Charlie Shafter

Sometimes you encounter a musical artist for a first time and find yourself experiencing a warm sense of déjà vu – not a feeling that you’ve heard it all before, but a feeling that you’ve reunited with a person you’ve known for ages, someone with whom you share a connection. That’s the vibe conjured up by Charlie Shafter, a young singer-songwriter with an old soul – and a knack for forging a connection with just about anyone who crosses paths with his songs.

On his self-titled debut album, the 27-year-old Shafter weaves ten richly-toned tales that recall iconic writers such as Townes Van Zandt and Elliott Smith, songs that range into acoustic blues and the grittier side of country-rock on a panoramic trek through blue-highway Americana. Shafter doesn’t write songs that grab you by the lapel and shake you into listening; they’re more likely to throw an arm around you and whisper their way into your consciousness.

“I don’t remember a time when I didn’t want to be a songwriter,” he says. “When I was a little kid, I’d listen to my parents’ records and they were mostly singer-songwriter type things. Those really made me appreciate what a good song was all about and made me want to do that – to write songs people would really be moved by.”

He succeeds in a big way on his debut. Buoyed by his affably gritty vocals and his warm, enveloping guitar tone, songs like “Sea Wall” and “Actor” wash over the listener, leaving a strong, sensual imprint long after their last notes resound. He takes a more direct approach on other tracks, like the gently finger-picked “Drunk on Desire” – which underscores the song’s hopeful plea for love – and a little bit of lustfulness on the side – with its playful melody.

On the other end of the sonic spectrum, “Dog on a Chain”(co-written with Ray Wylie Hubbard, who also lent his production talents to the project) finds Shafter mining the deeper end of both his vocal and emotive range in order to drive home the dark tones of the slide-and-organ laced bluesiness. That tune, a travelogue of cultural touchstones and sonic landmarks, finds him weaving down the dirt roads of memory, creating a picture that’s at once vivid and surreal.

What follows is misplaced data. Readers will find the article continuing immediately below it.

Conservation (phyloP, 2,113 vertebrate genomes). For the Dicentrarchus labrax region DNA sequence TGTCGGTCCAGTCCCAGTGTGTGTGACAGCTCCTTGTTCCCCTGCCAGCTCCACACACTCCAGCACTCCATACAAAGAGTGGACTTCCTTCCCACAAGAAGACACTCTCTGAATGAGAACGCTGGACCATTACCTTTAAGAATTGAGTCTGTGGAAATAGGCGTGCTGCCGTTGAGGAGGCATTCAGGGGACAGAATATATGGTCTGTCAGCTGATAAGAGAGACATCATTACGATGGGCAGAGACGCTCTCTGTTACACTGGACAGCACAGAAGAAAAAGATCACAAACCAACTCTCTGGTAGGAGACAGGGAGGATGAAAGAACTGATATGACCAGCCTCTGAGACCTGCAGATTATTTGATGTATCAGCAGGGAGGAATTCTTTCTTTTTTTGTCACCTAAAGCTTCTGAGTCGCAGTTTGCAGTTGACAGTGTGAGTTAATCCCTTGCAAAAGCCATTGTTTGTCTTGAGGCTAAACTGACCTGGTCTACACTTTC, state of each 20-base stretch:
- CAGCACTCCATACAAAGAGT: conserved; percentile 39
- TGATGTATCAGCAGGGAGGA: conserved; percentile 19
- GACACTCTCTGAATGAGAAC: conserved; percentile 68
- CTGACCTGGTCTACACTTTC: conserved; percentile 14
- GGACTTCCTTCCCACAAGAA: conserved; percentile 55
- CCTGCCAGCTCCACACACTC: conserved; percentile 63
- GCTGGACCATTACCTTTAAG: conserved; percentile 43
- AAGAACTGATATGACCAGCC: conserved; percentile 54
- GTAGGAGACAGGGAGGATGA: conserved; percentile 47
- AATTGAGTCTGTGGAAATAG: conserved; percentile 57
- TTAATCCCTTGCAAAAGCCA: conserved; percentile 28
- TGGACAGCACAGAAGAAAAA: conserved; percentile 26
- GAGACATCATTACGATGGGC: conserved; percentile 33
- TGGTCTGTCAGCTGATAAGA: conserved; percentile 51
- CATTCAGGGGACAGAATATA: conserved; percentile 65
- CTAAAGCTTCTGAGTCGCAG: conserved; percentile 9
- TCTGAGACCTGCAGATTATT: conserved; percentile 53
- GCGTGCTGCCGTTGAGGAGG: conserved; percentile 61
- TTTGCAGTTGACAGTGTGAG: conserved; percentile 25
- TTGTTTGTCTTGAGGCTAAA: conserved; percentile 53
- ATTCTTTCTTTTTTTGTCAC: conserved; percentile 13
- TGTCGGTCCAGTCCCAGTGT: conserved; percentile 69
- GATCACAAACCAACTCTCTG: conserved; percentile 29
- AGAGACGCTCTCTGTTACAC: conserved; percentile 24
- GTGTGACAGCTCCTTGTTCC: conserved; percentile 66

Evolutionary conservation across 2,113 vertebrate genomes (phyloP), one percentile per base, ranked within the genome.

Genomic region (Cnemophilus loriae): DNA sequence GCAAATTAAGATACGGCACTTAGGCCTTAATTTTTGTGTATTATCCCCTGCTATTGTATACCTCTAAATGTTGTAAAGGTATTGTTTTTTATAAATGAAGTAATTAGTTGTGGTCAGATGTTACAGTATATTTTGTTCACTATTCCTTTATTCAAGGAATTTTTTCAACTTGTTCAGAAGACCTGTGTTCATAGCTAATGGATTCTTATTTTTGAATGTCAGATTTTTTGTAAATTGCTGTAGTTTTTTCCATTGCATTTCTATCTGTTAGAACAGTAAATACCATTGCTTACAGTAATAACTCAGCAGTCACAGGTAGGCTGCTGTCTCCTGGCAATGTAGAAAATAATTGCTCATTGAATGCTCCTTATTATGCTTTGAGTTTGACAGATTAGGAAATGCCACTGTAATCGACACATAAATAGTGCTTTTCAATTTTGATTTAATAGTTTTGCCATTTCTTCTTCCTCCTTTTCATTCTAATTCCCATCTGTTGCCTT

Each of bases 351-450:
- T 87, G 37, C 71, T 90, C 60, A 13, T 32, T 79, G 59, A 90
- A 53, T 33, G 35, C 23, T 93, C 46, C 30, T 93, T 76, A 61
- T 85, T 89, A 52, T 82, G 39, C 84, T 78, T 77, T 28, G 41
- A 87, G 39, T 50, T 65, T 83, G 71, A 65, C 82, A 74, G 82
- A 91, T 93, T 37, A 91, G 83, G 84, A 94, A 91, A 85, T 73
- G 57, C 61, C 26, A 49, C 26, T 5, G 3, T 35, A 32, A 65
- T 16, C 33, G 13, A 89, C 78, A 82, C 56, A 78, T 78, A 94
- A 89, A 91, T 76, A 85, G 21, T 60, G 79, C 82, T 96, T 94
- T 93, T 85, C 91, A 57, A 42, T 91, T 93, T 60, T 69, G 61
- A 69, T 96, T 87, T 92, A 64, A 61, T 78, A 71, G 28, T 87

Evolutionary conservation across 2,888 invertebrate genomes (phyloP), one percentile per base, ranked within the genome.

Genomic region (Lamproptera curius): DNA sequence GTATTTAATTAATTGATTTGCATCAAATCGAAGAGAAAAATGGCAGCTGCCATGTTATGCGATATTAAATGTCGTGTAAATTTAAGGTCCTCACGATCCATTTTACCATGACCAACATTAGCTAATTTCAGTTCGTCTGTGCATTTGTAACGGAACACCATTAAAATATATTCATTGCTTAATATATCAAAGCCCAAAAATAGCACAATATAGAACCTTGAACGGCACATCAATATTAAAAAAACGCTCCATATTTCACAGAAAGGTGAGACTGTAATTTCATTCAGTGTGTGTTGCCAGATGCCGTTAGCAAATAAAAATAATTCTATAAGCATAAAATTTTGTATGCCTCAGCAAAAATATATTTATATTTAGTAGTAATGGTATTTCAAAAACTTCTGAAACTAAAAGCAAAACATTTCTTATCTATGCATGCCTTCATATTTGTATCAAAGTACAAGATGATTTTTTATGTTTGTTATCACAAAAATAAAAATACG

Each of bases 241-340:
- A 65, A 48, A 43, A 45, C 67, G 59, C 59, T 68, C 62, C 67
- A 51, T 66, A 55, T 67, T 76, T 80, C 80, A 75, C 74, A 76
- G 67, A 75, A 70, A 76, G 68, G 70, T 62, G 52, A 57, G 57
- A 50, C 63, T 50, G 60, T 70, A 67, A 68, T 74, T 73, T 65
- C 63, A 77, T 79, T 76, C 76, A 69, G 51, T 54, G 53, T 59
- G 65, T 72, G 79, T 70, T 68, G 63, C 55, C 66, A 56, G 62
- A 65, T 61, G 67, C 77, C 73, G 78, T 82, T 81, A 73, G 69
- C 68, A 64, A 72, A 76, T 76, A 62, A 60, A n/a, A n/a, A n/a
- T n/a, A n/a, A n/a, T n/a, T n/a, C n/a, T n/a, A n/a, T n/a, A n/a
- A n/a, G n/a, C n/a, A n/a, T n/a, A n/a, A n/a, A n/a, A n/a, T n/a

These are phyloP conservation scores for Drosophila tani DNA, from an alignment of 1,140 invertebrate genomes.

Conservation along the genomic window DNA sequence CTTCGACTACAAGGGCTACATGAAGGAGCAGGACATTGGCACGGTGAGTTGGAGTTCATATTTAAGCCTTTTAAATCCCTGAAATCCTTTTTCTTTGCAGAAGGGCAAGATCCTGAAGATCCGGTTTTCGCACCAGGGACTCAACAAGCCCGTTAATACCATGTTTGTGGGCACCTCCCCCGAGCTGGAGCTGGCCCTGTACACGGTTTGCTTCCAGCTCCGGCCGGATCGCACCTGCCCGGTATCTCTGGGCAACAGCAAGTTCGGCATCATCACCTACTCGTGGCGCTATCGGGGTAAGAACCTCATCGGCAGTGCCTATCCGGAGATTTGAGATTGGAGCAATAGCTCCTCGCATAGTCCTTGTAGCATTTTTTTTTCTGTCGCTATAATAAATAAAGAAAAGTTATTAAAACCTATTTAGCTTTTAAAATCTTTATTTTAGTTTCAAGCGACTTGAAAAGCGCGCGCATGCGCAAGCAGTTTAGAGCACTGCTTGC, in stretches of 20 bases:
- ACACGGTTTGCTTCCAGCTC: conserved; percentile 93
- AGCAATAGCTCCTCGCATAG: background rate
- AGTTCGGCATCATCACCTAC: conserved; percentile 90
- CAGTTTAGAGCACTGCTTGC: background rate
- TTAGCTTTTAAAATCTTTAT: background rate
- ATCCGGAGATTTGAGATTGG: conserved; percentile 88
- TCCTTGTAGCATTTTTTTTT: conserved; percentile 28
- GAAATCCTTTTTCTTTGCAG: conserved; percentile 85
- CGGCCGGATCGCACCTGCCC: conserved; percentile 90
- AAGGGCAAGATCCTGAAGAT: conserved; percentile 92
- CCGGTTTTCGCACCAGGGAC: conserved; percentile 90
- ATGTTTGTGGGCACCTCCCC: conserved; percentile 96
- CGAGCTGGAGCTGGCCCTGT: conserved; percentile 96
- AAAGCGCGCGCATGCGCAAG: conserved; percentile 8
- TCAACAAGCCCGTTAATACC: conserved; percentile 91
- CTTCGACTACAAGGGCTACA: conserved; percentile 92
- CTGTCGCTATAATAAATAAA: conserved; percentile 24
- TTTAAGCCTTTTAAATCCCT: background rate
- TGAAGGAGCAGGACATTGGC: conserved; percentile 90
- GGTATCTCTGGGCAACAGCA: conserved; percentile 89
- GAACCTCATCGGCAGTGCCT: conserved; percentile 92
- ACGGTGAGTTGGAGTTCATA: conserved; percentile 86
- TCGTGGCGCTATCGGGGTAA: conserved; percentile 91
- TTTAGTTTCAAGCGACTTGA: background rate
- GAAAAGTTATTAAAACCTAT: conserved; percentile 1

“I hardly ever write an entire song about one thing,” he says. “I know what it all means, but when you look at it, it’s more like a collage than a picture. I can be writing a love song, but then throw in something that’s actually about my grandfather. I guess I like to let people fill in the blanks themselves – sometimes I can’t even do that for a couple years after I write a song.”

Shafter has had some time to fill in those blanks. While he’s lived in Texas for several years, Shafter actually cut his musical teeth in his home state of Illinois, first in cover bands specializing in standard fare like Nirvana and Pearl Jam, then gradually pushing the envelope by exploring the corners of his record collection – artists like Leon Russell and Tom Waits (both of which can be heard lurking in the corners of Shafter’s own compositions). He also came to appreciate the sounds of the Lone Star State – particularly smart, hard-scrabble artists like Hubbard, who’s emerged as something of a mentor.

“I moved down here after high school because my brother in law had a band down here and it was the only place I’d ever heard of where you could actually make a living playing the music you wanted to play,” he says. “I never wrote a song about Texas or being a Texan and I probably never will –– but it’s had a profound effect, for sure. Just seeing these guys and how much they know about music, all kinds of music, not just the stuff you might think at first glance, that’s been really inspiring.”

That inspiration can be heard throughout the disc. Yes, you can feel the rich earth of the hill country rising up through some of its darker grooves, but there’s also a sense of light-heartedness that comes with the troubadour’s territory – like “Big Debut,” which calls to mind “Big Rock Candy Mountain” in its jaunty delivery of a message that’s deeper than one might think at first listen. Each of the album’s ten tracks, in fact, reveals new facets with repeated spins – something that can probably be attributed to Shafter’s stated desire to make a mark more than a paycheck.

“Most of the songs come out of a struggle, really. I think anything hard to do is indicative of something that will last,” he says. “I don’t necessarily see my songs as something that will make money, but I see them as steps on a road that will last, potentially, my entire life. I want to write songs that I will be happy playing when I am 60, not songs I’ll look at in five years and say ‘what was I thinking?’”